Sugary Drinks Linked to Higher Cholesterol Levels and Heart Disease

Are you a daily soda drinker? New research shows that adults who drink at least one sugary beverage each day have a greater risk of developing dyslipidemia (high cholesterol), which increases the risk of heart disease and stroke.

The study, which was recently published in the Journal of the American Heart Association, looked at data from more than 6,000 respondents with a similar calorie intake. What they found was that middle-aged and older adults who drink one sugary beverage each day – soda, juice, and other sugar sweetened beverages (SSBs) – are more likely to see an increase in triglyceride concentrations, along with being at a higher risk of incident dyslipidemia.

In fact, sugary beverage drinkers had a 98% higher chance of developing low HDL levels (good cholesterol) and a 53% higher chance of developing high triglycerides, according to the study.

Good news for diet soda drinkers, however. Average consumption of low-calorie sweetened beverages (a few drinks each week) was not associated with changes in cholesterol, cholesterol concentrations, or incident lipidemia.

What does this mean for you?

If you’re a daily soda drinker, you’re putting yourself at risk for numerous health problems that go beyond higher cholesterol and heart disease. There have been many different studies explaining the link between soda consumption and diabetes, obesity, and more – and it’s safe to say that consuming too much sugar has a negative impact on your health.

Unfortunately, the only way to curb your sugary beverage habits is to find a healthy alternative and cut back on your consumption. Low-calorie, low-sugar diet sodas can be a suitable alternative, if they’re drank in moderation. Regardless of it being low-calorie or low-sugar, a can of soda every day is bad for you no matter how you slice it.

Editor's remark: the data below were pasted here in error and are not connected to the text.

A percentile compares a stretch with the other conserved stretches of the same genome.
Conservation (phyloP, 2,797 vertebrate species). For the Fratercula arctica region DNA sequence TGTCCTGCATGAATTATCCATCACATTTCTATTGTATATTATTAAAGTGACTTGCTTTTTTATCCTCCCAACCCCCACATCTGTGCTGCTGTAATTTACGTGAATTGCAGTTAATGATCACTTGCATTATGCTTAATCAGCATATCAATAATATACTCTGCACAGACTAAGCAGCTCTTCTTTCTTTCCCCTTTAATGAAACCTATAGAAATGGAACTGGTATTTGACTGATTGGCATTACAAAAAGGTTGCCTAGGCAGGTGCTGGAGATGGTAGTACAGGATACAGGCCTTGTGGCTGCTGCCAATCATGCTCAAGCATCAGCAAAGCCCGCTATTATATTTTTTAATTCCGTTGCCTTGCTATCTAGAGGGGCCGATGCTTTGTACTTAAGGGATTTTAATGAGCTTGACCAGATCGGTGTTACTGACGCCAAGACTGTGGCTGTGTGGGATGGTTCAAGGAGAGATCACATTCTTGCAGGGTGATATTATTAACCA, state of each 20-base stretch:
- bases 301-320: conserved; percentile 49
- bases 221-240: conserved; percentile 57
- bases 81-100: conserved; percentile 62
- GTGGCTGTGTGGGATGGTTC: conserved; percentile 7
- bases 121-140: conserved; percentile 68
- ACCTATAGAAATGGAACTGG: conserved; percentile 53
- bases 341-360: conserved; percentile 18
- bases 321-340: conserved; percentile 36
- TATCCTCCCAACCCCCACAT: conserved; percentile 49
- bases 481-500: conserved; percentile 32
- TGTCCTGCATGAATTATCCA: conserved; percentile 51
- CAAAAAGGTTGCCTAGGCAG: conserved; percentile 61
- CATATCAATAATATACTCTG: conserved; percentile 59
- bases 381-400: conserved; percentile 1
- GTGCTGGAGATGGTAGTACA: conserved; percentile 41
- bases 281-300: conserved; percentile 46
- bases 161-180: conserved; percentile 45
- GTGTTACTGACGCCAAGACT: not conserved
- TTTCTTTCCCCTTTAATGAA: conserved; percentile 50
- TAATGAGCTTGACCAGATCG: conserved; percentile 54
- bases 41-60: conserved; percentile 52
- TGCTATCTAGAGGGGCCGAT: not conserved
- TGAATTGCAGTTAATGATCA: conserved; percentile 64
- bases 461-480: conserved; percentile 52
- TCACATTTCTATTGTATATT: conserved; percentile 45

Have you tried drinking tea?

If you’re looking for a healthy alternative that isn’t just water, unsweetened tea has been shown to have several heart-healthy benefits. One study, which looked at more than 100,000 adults in China over the span of 22 years, found that habitually drinking three cups of tea each week helped lead to:

  • 20% lower risk of cardiovascular incident
  • 22% reduced risk of cardiovascular death
  • 15% reduced risk for premature death

Furthermore, according to the Journal of the American Heart Association, tea consumption helps slow the decrease in HDL (good cholesterol) that naturally occurs during aging, while also reducing LDL (bad cholesterol) that can build up in your arteries.

Whatever you choose, just know that limiting your sugary beverage consumption to just a few drinks each month can help make some significant improvements to your cholesterol and overall health, along with the help of diet and exercise.



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